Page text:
On March 13th of this year, Breonna Taylor was an ordinary woman, sleeping in her bed. Then the police barged into her home and she became another icon of racism and police brutality.
The outcome of the trial against the police officers who killed her was announced today. The grand jury in Kentucky declined to charge the officers for her murder.
Once again, the message is clear. Americans of color are unimportant and their lives are disposable. The police can do whatever they want, without fear of the justice system catching up to them. I wish I could say that in 2020, things have changed. But nothing has changed and another life was needlessly lost.
If nothing else, the summer of 2020 will be known for the murders of innocent African-American men and women. It is not a distinction to be proud of. Though this is nothing new for Americans of color, the difference is that the country is waking up and taking notice.
Back in March, Daniel Prude was found naked on the streets of Rochester in upstate New York. As the story usually goes, Mr. Prude was restrained by the police to the point of where he lost consciousness. He died a week later.
But there is more to this story that the standard accusation of police brutality. The issue of mental illness also comes into play. The police were initially called because Joe Prude, Daniel’s brother called 911, worried about his brother who had just walked out of the house.
I wish I could say that this will be the last incident of this kind. But we all know that until we deal with racism as a whole, Mr. Prude will be just another name on a long list of Americans of color killed by police.
Whether we know it or not, we often look to celebrities as examples of how to behave or not behave.
Since May, when George Floyd was murdered, protests have exploded all over the country. Across Hollywood and the sports world, celebrities have stepped up in the name of justice and equality.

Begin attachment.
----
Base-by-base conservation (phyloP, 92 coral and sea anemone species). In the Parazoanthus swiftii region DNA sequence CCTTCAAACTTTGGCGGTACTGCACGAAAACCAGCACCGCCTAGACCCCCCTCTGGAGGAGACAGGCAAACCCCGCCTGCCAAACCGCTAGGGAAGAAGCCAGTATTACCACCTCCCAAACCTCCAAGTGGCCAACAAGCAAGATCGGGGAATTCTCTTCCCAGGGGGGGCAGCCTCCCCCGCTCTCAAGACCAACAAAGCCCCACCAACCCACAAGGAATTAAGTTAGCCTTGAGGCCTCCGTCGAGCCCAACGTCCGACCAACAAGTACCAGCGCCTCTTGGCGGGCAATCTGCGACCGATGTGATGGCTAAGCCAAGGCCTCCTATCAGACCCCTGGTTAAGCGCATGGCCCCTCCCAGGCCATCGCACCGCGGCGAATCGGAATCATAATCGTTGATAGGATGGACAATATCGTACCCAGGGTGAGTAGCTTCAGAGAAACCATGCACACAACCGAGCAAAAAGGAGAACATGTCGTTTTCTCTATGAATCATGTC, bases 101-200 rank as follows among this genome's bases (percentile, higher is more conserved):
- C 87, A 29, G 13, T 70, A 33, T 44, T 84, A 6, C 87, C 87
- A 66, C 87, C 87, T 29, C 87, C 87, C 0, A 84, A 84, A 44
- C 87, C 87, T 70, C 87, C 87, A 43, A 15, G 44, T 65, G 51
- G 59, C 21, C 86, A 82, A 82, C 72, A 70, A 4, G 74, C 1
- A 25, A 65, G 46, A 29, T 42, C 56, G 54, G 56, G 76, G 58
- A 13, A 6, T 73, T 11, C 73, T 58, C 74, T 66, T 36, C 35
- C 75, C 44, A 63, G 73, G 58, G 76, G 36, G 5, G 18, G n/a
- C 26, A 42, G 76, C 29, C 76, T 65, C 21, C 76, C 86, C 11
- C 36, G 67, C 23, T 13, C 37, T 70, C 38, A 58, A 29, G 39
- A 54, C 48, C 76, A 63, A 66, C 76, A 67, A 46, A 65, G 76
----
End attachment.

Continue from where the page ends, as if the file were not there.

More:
With the shooting of Jacob Blake last weekend, America was again reminded that police still single out Americans of color. In response, several NBA teams have chosen to strike. Jared Kusher, sticking his nose in where it did not belong, claimed that they were “taking the night off“.
The full quote is as follows:
“The NBA players are very fortunate that they have the financial position where they’re able to take a night off from work without having to have the consequences to themselves financially.”
While it is true that they will still earn their salaries, this strike is not about money. It is about racial inequity and violence that still exists in the United States. These players are using their platform to take a stand and send a message.
Not that Kushner or anyone around him would be able to understand that message.
This hobby blog is dedicated to movie nerdom, nostalgia, and the occasional escape. In the late 90s, I worked at Blockbuster Video where they let me take home two free movies a day. I caught up on the classics and wrote movie reviews for Denver 'burbs newspapers and magazines. Today, I continue to revisit the old and discover the new on the screen. Comments and dialogue are highly encouraged. This year, I'm excited to collaborate with other writers via SLICETHELIFE in which we will share our movie genre favorites in our 2021 Movie Draft!